recordings and geo-referenced digital photographs of all elephant and 
carcass sightings.
    The Zimbabwean Parks and Wild Life Act has established the 
regulatory mechanism for the ZPWMA and its programs, and also provides 
for substantial penalties for the unlawful possession of or trading in 
ivory. In addition, the General Laws Amendment Act (No. 5) of 2010 
provides for mandatory imprisonment of not less than 9 years for 
poaching. If properly enforced, it appears these penalties would be a 
sufficient deterrent for poachers. However, based on the information 
the Service currently has, we do not have a good understanding of the 
ZPWMA's annual operational budget, how much money is generated by 
elephant hunting, or how these funds (or the lack of these funds) 
impacts the ability of ZPWMA to adequately implement the Parks and Wild 
Life Act or to carry out day-to-day management activities or anti-
poaching efforts. In January 1996, the Government of Zimbabwe approved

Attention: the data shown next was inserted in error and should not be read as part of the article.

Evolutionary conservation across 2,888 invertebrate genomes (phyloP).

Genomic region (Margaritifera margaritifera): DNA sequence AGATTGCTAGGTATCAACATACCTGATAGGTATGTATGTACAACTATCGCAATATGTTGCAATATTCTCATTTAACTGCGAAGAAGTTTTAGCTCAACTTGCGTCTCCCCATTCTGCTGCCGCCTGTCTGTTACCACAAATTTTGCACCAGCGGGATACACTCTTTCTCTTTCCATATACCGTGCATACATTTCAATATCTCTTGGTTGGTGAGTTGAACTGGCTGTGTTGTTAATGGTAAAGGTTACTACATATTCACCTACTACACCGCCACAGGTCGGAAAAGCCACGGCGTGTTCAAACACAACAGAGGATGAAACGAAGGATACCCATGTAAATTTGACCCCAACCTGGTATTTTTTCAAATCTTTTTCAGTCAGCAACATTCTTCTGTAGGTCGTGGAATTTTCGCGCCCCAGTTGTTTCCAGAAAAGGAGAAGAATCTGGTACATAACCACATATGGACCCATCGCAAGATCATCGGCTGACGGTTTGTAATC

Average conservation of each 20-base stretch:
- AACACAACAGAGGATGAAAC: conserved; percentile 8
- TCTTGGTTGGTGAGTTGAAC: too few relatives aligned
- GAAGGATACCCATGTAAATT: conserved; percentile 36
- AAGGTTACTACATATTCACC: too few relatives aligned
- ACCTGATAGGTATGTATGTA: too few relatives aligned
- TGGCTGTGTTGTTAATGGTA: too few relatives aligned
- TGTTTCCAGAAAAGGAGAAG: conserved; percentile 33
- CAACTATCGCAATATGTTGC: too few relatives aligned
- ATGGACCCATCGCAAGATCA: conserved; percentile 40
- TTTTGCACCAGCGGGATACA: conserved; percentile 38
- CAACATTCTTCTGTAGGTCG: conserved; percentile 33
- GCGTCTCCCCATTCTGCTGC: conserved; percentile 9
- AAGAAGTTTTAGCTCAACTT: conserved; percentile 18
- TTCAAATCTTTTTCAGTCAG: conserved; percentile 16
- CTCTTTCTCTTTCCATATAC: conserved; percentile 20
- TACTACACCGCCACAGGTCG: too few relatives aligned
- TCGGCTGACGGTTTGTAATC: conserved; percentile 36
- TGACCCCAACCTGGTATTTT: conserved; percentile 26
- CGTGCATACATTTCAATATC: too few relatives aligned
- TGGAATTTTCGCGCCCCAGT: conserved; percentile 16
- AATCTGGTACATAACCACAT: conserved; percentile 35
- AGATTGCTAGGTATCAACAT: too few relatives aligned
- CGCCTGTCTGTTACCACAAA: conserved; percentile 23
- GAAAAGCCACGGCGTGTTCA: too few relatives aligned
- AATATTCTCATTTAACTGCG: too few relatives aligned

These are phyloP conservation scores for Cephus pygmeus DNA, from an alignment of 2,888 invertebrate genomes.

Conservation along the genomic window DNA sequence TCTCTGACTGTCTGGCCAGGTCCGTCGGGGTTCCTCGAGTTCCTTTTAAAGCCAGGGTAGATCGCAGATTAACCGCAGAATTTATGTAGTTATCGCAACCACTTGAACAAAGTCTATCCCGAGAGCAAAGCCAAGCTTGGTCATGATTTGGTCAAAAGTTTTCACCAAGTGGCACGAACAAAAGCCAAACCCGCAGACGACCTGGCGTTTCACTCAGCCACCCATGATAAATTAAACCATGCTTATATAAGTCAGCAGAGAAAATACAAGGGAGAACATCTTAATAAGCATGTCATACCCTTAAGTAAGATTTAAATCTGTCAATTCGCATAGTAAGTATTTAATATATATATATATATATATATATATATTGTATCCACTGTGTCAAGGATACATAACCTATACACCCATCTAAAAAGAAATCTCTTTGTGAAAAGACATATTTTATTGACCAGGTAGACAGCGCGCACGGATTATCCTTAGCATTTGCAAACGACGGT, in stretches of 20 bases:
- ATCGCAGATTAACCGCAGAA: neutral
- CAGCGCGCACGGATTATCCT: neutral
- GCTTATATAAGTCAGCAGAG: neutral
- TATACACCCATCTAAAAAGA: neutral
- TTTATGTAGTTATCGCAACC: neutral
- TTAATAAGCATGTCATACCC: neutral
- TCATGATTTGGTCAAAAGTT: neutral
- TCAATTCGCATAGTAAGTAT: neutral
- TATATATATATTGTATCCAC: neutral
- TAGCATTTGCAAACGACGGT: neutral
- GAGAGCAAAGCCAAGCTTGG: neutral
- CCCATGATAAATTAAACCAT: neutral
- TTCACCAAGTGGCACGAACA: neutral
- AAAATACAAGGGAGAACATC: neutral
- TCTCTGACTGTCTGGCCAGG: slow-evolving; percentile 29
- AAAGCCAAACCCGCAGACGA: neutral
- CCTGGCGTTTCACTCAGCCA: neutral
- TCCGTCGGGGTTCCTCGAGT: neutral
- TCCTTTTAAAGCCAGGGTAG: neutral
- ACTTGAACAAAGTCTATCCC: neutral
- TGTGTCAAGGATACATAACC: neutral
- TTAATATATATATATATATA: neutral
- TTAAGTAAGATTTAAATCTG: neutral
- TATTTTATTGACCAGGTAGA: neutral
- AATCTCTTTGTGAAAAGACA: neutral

the establishment of the Parks and Wild Life Conservation Fund, a 
statutory fund responsible for financing operations directly from 
wildlife revenues. However, revenues generated through sport hunting 
conducted on State and private lands are primarily used to finance 
ZPWMA, and only limited additional funding is available from 
appropriated funds from the Zimbabwe government or outside funding from 
NGOs. A 2002 Panel of Experts, formed in connection with CITES, raised 
concerns as to the status of ZPWMA relating to its weak financial base, 
lack of management skills, inadequate and old equipment, and poor 
infrastructure. No new information relevant to these concerns was 
provided by ZPWMA or other sources as a result of the Service's April 4 
inquiry. We have no current information as to the funding level of 
ZPWMA or any indication that the financial base, management skills, 
equipment, or infrastructure have improved.
    According to information provided to the Service, Zimbabwe has 
methodology, including participation from a number of stakeholders, for 
establishing annual hunting quotas for all areas of the country. While 
the methodology is based on sound wildlife management principles used 
globally, the Service did not receive specific information on how these 
quotas are established, whether other forms of offtake, such as 
poaching and problem animal control, were taken into account, or to 
what degree biological factors are taken into consideration (as opposed 
to economic and societal considerations). The current quota-setting 
process utilized by ZPWMA may actually be a very effective system that 
takes into consideration all of these issues; however, without